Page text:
Obituary: Norma Rocchini / Oakmont High chemistry teacher was 'inspiration,' 'meant to teach'

April 23, 1921 - May 31, 2013

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Norma Rocchini taught the same chemistry classes for 25 years at Oakmont High School, which later became Riverside High School. But she still worked continually on improving her lesson plans, spending hours poring over them at home in the evenings until she was satisfied she was prepared for her students.

They, in turn, took her lessons to heart so much that decades later many of them would stop by her classroom or her home to thank her.

"They would stop by and tell her what an inspiration she was," said her son, Paul Rocchini of Oakmont. "She really worked at it -- she really wanted to help kids, and you could see she was meant to teach because she got through to people very easily."

Mrs. Rocchini, of Oakmont, died Friday. She was 92.

Born at home in Squirrel Hill on April 23, 1921, Mrs. Rocchini was the daughter of Italian immigrants Louis and Rose Squitieri, who came to Pittsburgh and met and married here.

Norma graduated from Allderdice High School, and earned a bachelor of science degree in chemistry from Carnegie Tech, now Carnegie Mellon University, where her father worked as an art professor and a commissioned sculptor.

After graduation, she worked at Gulf Oil's research center in Harmarville, where she focused on oil and gas mixtures as the company's first female chemist, according to her son. She met her future husband, fellow chemist Albert G. Rocchini, at the research laboratory, and the couple married in 1944.

They soon had three sons: Al, in 1946; Lou, in 1949; and Paul, in 1953.

After her youngest started kindergarten, Mrs. Rocchini decided to go back to work as a substitute chemistry teacher in 1959, then a full-time chemistry teacher in 1960, at the former Oakmont High School.

The job allowed her to continue taking care of her children while also using her education and training to teach the sciences that she thought were so important, Mr. Rocchini said.

As a teacher, Mrs. Rocchini was kind, outgoing and personable, but she also knew where to draw the line with students, said her longtime friend and colleague, Chuck Wagner of Oakmont, a former world history and economics teacher and head football coach.

If any of his football players misbehaved or earned poor grades, she would go to him and they would talk to players together to help them improve.

"She knew how to handle herself in all the different positions you get into as a teacher, but she hung in there tough with the kids," said Mr. Wagner, who coached and taught at Oakmont High from 1961 to 1993.

"I think they felt very comfortable with her and showed her a lot of respect, as she did to them," he said.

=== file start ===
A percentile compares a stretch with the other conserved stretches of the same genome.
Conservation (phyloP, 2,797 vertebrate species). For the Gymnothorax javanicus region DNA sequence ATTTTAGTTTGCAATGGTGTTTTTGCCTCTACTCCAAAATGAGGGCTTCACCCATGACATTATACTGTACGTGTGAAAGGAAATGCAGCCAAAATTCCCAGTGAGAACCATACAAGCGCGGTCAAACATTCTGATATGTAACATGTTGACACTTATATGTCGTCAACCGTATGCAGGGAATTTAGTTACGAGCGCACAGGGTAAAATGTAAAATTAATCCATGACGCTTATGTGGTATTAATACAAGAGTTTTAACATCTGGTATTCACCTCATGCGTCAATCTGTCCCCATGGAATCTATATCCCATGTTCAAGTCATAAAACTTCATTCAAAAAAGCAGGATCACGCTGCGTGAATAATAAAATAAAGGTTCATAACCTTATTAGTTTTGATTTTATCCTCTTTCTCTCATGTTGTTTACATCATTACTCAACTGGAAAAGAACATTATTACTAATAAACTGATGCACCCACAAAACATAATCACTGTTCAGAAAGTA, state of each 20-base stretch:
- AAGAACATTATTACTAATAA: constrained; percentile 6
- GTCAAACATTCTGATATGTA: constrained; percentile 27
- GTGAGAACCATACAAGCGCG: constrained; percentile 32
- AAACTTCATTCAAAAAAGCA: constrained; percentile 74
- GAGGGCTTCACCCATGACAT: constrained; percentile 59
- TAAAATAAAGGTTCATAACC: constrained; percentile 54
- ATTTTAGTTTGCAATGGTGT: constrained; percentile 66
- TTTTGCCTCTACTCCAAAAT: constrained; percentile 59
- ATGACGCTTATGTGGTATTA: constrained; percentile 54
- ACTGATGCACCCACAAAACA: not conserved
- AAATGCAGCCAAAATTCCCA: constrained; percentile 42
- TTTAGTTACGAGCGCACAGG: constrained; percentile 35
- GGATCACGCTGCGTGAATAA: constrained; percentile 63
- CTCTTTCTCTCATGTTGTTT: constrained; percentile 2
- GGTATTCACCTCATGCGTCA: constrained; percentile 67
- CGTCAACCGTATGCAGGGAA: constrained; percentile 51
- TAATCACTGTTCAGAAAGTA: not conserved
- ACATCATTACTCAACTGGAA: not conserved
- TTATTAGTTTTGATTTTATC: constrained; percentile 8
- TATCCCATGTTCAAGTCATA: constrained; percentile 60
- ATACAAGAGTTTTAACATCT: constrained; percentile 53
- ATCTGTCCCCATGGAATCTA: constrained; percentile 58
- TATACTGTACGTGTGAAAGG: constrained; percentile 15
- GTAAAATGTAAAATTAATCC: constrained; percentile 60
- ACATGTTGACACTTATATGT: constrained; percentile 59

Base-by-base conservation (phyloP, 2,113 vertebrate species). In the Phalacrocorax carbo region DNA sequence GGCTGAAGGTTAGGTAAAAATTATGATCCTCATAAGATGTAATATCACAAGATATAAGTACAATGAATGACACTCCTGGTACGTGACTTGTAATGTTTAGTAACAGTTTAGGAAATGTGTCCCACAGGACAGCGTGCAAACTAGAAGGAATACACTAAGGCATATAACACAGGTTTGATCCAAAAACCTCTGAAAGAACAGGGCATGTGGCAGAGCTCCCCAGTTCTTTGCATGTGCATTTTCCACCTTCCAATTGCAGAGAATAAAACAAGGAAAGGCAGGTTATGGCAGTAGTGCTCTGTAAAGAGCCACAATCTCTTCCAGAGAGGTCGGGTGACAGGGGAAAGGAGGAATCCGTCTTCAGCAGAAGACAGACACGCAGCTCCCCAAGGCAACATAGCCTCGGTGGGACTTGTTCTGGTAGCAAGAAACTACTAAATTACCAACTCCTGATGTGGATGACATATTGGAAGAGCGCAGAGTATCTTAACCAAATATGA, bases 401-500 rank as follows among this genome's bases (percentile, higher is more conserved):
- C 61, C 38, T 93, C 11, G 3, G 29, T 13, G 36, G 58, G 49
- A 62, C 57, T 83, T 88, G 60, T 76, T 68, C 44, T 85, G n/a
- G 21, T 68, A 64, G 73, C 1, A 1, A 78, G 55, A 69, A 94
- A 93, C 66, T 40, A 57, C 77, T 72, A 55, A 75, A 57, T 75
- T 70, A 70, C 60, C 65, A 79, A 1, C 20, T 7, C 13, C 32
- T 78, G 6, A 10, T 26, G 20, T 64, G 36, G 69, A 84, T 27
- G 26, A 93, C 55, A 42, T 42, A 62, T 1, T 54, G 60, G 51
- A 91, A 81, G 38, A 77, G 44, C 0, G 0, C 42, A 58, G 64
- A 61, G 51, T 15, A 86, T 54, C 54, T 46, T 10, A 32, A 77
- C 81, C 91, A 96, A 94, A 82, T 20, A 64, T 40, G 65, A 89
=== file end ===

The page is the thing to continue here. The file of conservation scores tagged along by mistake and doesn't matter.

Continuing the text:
Mrs. Rocchini's love of chemistry crept into the daily details of her home life as well. A recipe card for bread listed H2O (water) and NaCl (sodium chloride, or salt) as ingredients. Scraped knees and elbows might be cleansed with H2O2 (hydrogen peroxide) and discussions of chemical formulas were standard dinner conversation with her chemist husband, Mr. Rocchini said.

Along the way, Mrs. Rocchini couldn't help but sneak some chemistry into conversations with her sons about how to make soap, or what happens when vinegar touches baking soda, or the physical process that turns granular sugar into a Christmas confection.

"We were learning things without knowing we were learning them, like when we would make hard candy at Christmastime," Mr. Rocchini said. "It was done sort of constructively -- making candy -- but she was also teaching us that certain minerals affect the boiling point."

Even after retirement in 1985, Mrs. Rocchini stayed busy with puzzles and projects. She loved to knit for her children and grandchildren -- she made each one homemade Christmas stockings when they got married, for instance -- and continued buying the newspaper for its crossword puzzles and cryptograms even after she could no longer read the articles easily, her son said.

She enjoyed playing bridge with friends and stayed active in her church, St. Irenaeus Catholic Church in Oakmont.

And she continued thinking about chemistry, reciting the periodic table of elements after a recent surgery to check if she still had her wits, or describing the chemical formula for glyceride after a nurse mentioned it during another hospital visit, Mr. Rocchini said.

Even as recently as a few weeks ago, his mother was very alert, very bright and doing her crossword puzzles with her usual vigor, her son said.

"She gave a lot back to a lot of people," he said. "She was a very special lady."

Mrs. Rocchini is survived by her sons, Al of Ann Arbor, Mich., and Lou and Paul of Oakmont; and her sisters, Ligia Marguglio, Aida Jordano and Eleanor Williams.

A Mass will be celebrated at 10:30 a.m. today in St. Irenaeus.

Memorial donations may be made in her name to St. Irenaeus Catholic Church, 387 Maryland Ave., Oakmont, PA 15139.

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Amy McConnell Schaarsmith:


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